The potluck was a shimmering event in my uneventful life as a stay-at-home spouse. I finally had a purpose.
At long last, the email announcing the potluck popped up on my phone. The chance to showcase my talent to a roomful of H1B visa holders was nigh.
In house parties that I attended in Mumbai, my friends and I — all employed at elite advertising agencies — would discuss our bosses and celebrities with disdain. But I was single then. In the USA, my conversation topics changed from, “Which font to use for a particular annual festival banner?” to “Which vegetable should I cook today?”
The potluck was a shimmering event in my uneventful life as a stay-at-home spouse. I finally had a purpose. In our group of five women, all had boyfriends and husbands, save one. The expert on potlucks. The expert (aka my rival) and the host started a Facebook group asking everyone to list the dishes they planned to avoid confusion. The big ticket items, like chicken curry and dessert, were snatched up quickly. Since I was proficient in desserts, I was shattered. I had to juggle fast, otherwise I was going to miss my turn in the limelight!
So, I aggressively brainstormed with my husband, who watched my new found nervous excitement with bewilderment. Men don’t fully get their wives in arranged marriages. In any event, we finally settled on samosas and bhindi masala as our contribution to the potluck. Since I had exceptional practice making these items at home, I was going to shine.
On the day of the event, we dressed up in our finest Indian clothing. I couldn’t make myself wear a saree. I stared at it long and hard, but since I had no practice, I wasn’t taking any chances for fear of ruining my image. I wore a comfortable salwar suit and put on some lovely glittering jewellery and took off with my husband in tow.
The Diwali potluck was well attended. The five women and their other halves engaged in small talk. The food was laid on the table. The game of Taboo began and the women demonstrated exceptional flair, compared to the men. We shared familiar giggles and warm connections with friends. In my non-working H4 immigration status, this annual potluck group was the best set of acquaintances I had.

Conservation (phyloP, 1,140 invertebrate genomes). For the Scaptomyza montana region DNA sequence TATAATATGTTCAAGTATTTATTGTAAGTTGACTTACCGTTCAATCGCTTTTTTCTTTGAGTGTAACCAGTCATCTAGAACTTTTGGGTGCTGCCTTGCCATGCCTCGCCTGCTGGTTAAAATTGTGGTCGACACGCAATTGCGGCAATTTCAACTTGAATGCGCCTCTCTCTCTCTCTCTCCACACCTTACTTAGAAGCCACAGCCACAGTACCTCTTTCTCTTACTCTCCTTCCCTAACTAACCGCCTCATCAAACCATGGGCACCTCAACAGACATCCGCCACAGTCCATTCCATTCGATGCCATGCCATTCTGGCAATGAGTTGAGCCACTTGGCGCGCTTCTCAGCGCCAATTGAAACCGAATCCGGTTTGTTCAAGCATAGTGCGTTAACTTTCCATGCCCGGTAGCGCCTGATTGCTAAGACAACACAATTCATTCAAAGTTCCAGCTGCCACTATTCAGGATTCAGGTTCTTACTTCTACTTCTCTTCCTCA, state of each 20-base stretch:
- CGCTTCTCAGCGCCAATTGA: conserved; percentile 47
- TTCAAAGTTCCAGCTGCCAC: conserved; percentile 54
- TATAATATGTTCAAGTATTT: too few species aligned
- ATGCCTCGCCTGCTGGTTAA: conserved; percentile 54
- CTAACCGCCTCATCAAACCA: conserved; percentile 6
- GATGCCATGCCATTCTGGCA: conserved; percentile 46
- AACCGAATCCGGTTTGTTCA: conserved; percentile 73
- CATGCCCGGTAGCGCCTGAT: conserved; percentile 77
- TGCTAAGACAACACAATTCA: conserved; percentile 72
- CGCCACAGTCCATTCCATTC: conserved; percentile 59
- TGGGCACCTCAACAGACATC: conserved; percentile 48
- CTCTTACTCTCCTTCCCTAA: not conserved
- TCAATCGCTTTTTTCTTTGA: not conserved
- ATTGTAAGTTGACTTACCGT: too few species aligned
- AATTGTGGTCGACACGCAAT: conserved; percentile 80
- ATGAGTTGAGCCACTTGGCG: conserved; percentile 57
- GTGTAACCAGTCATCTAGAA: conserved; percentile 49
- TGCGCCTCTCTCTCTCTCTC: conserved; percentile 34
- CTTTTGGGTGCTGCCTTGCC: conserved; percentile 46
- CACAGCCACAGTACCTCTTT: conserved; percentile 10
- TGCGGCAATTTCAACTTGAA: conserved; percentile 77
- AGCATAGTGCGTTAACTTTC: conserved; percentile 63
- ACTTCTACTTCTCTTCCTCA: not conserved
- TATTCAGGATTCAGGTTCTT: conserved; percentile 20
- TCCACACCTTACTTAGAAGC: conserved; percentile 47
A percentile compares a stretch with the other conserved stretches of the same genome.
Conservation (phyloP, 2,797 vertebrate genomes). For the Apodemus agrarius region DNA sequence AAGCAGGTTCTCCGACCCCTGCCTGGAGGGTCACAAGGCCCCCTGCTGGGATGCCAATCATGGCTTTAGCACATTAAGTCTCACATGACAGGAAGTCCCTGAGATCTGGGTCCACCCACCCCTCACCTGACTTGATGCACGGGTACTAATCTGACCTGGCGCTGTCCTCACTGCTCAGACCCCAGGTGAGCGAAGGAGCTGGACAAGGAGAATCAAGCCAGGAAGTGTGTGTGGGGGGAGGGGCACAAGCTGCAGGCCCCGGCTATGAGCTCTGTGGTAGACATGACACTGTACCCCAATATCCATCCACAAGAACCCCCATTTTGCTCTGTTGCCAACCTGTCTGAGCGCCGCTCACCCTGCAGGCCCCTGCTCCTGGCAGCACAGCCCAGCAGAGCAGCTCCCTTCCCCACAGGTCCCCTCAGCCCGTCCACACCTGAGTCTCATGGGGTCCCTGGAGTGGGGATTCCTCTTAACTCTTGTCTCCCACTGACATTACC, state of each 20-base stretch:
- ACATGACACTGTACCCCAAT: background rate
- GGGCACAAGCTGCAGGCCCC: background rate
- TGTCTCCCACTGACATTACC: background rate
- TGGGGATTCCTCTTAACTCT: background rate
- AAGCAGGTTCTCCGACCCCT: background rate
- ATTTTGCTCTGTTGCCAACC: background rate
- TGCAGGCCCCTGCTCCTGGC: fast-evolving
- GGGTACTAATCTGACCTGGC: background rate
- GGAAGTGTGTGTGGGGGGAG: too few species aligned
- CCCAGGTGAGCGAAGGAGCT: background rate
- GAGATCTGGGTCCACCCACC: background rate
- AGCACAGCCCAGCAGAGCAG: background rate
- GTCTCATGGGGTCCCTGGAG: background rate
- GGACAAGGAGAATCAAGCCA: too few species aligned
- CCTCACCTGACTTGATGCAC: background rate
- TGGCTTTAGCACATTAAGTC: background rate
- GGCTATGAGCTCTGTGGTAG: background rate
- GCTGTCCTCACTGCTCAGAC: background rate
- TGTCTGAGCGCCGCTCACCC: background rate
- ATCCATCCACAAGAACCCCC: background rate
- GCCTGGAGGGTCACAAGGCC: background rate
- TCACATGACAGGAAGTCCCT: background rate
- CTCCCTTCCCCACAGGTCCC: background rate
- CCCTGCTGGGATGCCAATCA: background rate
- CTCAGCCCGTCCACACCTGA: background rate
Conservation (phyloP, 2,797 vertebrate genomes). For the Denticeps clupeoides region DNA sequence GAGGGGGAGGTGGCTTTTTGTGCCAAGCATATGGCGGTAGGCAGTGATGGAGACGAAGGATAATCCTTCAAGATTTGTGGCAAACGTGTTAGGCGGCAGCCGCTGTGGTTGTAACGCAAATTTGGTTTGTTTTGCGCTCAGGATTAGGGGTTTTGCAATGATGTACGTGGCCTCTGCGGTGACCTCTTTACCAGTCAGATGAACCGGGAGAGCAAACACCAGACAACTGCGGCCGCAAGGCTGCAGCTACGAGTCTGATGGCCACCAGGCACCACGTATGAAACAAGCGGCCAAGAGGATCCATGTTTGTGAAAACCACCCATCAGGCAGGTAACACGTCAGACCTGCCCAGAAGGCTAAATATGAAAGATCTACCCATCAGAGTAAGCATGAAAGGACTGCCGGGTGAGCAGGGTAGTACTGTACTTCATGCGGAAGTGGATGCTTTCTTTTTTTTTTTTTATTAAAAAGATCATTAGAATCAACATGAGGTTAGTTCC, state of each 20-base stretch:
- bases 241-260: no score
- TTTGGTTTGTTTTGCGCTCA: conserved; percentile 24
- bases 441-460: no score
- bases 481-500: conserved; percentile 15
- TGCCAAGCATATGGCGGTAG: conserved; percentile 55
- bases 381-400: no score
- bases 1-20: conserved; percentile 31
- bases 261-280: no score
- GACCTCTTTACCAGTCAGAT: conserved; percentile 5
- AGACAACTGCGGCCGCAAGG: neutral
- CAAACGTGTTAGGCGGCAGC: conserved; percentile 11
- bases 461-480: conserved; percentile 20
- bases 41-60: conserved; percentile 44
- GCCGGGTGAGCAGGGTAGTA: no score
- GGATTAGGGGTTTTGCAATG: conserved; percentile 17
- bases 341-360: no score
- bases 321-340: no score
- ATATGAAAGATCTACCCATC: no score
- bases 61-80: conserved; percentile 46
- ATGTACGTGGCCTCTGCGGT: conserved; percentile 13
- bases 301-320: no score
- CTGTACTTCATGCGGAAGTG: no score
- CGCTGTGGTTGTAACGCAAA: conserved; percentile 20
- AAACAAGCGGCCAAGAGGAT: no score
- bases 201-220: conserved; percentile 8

As the boys guzzled on beer, the women slid into the kitchen to warm up the food. The aromas were breath-taking. My heart sank when I saw the oil-drenched chicken curry; I knew it was going to be the evening’s hit. The potluck expert was going to be heralded again as the queen. thought to myself, “It’s just so easy for some people to pour oodles of oil in food, just to elevate the taste.” I rolled my eyes and turned to warming the rotis.
Soon the dishes were laid out and the men headed to the cornucopia. I transfixed one eye on the bhindi masala and the other on the chicken curry. I even sat closer to the bhindi, just to protect it from sliding off the edge.
The women seemed to thoroughly relish the dishes and complimented each other on the preparations. I heard someone ask the recipe for the chicken curry. I winced. In my head, I answered, “It’s all oil, darling.”
The men took turns dishing themselves and immersed in chatter about their IT jobs, the problem of parking tickets and accidents on the Interstate. I had given up all hope of anyone enjoying the dish that I had so meticulously prepared, and slinked off into the living room.
Then I heard the magic words, “Is the bhindi over?”
My eyes danced. I don’t think anyone noticed. Even more astonishingly, the man asking this gem of a question was a non-vegetarian. I returned, in turn docile and apologetic that regrettably the bhindi masala was indeed out. A small firework went kaboom in my stomach. As I approached the table with curious eyes, I could see someone cleaning the bhindi masala plate, while the chicken curry begged for attention.
A wave of triumph passed over me. My eyes moistened.
I couldn’t believe that a girl who had single-handedly delivered a power presentation to one of the top water purifier companies back in India was fighting back tears at being appreciated for a dish she had cooked for H1B holders, who likely couldn’t fathom the significance of their praise.
The fleeting memory of the water purifier presentation and the promotion that had followed made me smile. I trotted the room with a renewed sense of pride and victory.
The potluck had become my new podium. Dishes were my new Powerpoint, with the potential of garnering me recognition and fame in Indian H1B living rooms across America.